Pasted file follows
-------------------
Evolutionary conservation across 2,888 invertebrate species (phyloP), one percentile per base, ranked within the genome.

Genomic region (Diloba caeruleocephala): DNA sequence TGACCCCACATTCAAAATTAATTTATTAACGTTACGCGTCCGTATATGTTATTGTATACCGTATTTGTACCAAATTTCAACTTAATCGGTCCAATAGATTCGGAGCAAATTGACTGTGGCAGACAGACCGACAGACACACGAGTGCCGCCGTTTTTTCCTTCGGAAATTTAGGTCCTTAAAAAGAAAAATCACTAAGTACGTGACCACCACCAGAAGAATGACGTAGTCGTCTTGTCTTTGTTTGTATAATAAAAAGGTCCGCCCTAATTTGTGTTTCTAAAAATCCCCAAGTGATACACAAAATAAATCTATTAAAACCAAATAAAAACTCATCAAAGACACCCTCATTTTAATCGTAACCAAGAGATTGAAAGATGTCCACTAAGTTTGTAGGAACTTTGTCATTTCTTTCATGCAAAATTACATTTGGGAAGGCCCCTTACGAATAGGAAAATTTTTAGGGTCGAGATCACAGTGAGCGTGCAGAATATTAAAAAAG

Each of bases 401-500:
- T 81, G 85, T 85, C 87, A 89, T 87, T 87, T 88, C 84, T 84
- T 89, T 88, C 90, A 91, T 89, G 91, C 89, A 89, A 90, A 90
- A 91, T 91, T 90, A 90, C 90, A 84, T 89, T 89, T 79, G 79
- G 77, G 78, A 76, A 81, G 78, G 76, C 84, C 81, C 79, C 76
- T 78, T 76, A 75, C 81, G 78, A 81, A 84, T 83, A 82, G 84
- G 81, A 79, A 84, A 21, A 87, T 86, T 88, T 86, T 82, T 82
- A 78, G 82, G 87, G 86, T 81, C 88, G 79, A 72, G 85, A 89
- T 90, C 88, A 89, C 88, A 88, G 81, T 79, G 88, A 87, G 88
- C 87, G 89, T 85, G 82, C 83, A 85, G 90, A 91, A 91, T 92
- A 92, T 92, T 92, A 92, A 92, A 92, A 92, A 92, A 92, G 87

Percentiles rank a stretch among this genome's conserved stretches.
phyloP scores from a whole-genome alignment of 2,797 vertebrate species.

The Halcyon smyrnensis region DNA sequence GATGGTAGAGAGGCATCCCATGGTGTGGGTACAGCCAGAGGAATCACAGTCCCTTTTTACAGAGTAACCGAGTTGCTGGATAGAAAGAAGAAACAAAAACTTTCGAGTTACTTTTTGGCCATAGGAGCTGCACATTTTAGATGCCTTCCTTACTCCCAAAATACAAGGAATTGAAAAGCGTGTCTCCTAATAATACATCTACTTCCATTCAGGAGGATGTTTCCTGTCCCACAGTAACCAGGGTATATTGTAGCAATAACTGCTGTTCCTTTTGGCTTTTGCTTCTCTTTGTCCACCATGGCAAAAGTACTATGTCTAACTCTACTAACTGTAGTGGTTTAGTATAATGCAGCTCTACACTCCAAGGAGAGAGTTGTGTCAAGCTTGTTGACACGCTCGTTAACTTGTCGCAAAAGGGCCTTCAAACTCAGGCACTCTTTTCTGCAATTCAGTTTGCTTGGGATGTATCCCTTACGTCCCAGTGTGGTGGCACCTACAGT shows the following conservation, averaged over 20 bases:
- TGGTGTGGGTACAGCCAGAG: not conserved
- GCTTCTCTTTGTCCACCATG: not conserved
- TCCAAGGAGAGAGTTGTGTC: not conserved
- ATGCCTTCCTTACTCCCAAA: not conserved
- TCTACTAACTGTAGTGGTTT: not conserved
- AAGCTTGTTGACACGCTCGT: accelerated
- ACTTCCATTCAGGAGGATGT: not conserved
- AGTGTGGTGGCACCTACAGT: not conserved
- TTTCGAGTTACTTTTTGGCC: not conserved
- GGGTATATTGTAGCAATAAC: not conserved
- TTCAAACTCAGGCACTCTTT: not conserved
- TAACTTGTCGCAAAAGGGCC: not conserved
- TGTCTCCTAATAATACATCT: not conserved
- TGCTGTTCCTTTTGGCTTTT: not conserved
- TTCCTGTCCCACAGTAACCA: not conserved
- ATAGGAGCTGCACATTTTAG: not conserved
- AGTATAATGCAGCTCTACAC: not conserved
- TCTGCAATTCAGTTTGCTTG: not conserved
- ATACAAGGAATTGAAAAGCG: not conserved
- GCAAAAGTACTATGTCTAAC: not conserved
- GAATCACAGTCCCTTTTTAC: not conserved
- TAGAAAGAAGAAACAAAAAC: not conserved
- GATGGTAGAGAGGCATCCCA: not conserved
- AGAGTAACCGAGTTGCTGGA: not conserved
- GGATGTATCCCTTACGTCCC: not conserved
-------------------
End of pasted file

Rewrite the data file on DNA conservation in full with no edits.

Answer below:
Evolutionary conservation across 2,888 invertebrate species (phyloP), one percentile per base, ranked within the genome.

Genomic region (Diloba caeruleocephala): DNA sequence TGACCCCACATTCAAAATTAATTTATTAACGTTACGCGTCCGTATATGTTATTGTATACCGTATTTGTACCAAATTTCAACTTAATCGGTCCAATAGATTCGGAGCAAATTGACTGTGGCAGACAGACCGACAGACACACGAGTGCCGCCGTTTTTTCCTTCGGAAATTTAGGTCCTTAAAAAGAAAAATCACTAAGTACGTGACCACCACCAGAAGAATGACGTAGTCGTCTTGTCTTTGTTTGTATAATAAAAAGGTCCGCCCTAATTTGTGTTTCTAAAAATCCCCAAGTGATACACAAAATAAATCTATTAAAACCAAATAAAAACTCATCAAAGACACCCTCATTTTAATCGTAACCAAGAGATTGAAAGATGTCCACTAAGTTTGTAGGAACTTTGTCATTTCTTTCATGCAAAATTACATTTGGGAAGGCCCCTTACGAATAGGAAAATTTTTAGGGTCGAGATCACAGTGAGCGTGCAGAATATTAAAAAAG

Each of bases 401-500:
- T 81, G 85, T 85, C 87, A 89, T 87, T 87, T 88, C 84, T 84
- T 89, T 88, C 90, A 91, T 89, G 91, C 89, A 89, A 90, A 90
- A 91, T 91, T 90, A 90, C 90, A 84, T 89, T 89, T 79, G 79
- G 77, G 78, A 76, A 81, G 78, G 76, C 84, C 81, C 79, C 76
- T 78, T 76, A 75, C 81, G 78, A 81, A 84, T 83, A 82, G 84
- G 81, A 79, A 84, A 21, A 87, T 86, T 88, T 86, T 82, T 82
- A 78, G 82, G 87, G 86, T 81, C 88, G 79, A 72, G 85, A 89
- T 90, C 88, A 89, C 88, A 88, G 81, T 79, G 88, A 87, G 88
- C 87, G 89, T 85, G 82, C 83, A 85, G 90, A 91, A 91, T 92
- A 92, T 92, T 92, A 92, A 92, A 92, A 92, A 92, A 92, G 87

Percentiles rank a stretch among this genome's conserved stretches.
phyloP scores from a whole-genome alignment of 2,797 vertebrate species.

The Halcyon smyrnensis region DNA sequence GATGGTAGAGAGGCATCCCATGGTGTGGGTACAGCCAGAGGAATCACAGTCCCTTTTTACAGAGTAACCGAGTTGCTGGATAGAAAGAAGAAACAAAAACTTTCGAGTTACTTTTTGGCCATAGGAGCTGCACATTTTAGATGCCTTCCTTACTCCCAAAATACAAGGAATTGAAAAGCGTGTCTCCTAATAATACATCTACTTCCATTCAGGAGGATGTTTCCTGTCCCACAGTAACCAGGGTATATTGTAGCAATAACTGCTGTTCCTTTTGGCTTTTGCTTCTCTTTGTCCACCATGGCAAAAGTACTATGTCTAACTCTACTAACTGTAGTGGTTTAGTATAATGCAGCTCTACACTCCAAGGAGAGAGTTGTGTCAAGCTTGTTGACACGCTCGTTAACTTGTCGCAAAAGGGCCTTCAAACTCAGGCACTCTTTTCTGCAATTCAGTTTGCTTGGGATGTATCCCTTACGTCCCAGTGTGGTGGCACCTACAGT shows the following conservation, averaged over 20 bases:
- TGGTGTGGGTACAGCCAGAG: not conserved
- GCTTCTCTTTGTCCACCATG: not conserved
- TCCAAGGAGAGAGTTGTGTC: not conserved
- ATGCCTTCCTTACTCCCAAA: not conserved
- TCTACTAACTGTAGTGGTTT: not conserved
- AAGCTTGTTGACACGCTCGT: accelerated
- ACTTCCATTCAGGAGGATGT: not conserved
- AGTGTGGTGGCACCTACAGT: not conserved
- TTTCGAGTTACTTTTTGGCC: not conserved
- GGGTATATTGTAGCAATAAC: not conserved
- TTCAAACTCAGGCACTCTTT: not conserved
- TAACTTGTCGCAAAAGGGCC: not conserved
- TGTCTCCTAATAATACATCT: not conserved
- TGCTGTTCCTTTTGGCTTTT: not conserved
- TTCCTGTCCCACAGTAACCA: not conserved
- ATAGGAGCTGCACATTTTAG: not conserved
- AGTATAATGCAGCTCTACAC: not conserved
- TCTGCAATTCAGTTTGCTTG: not conserved
- ATACAAGGAATTGAAAAGCG: not conserved
- GCAAAAGTACTATGTCTAAC: not conserved
- GAATCACAGTCCCTTTTTAC: not conserved
- TAGAAAGAAGAAACAAAAAC: not conserved
- GATGGTAGAGAGGCATCCCA: not conserved
- AGAGTAACCGAGTTGCTGGA: not conserved
- GGATGTATCCCTTACGTCCC: not conserved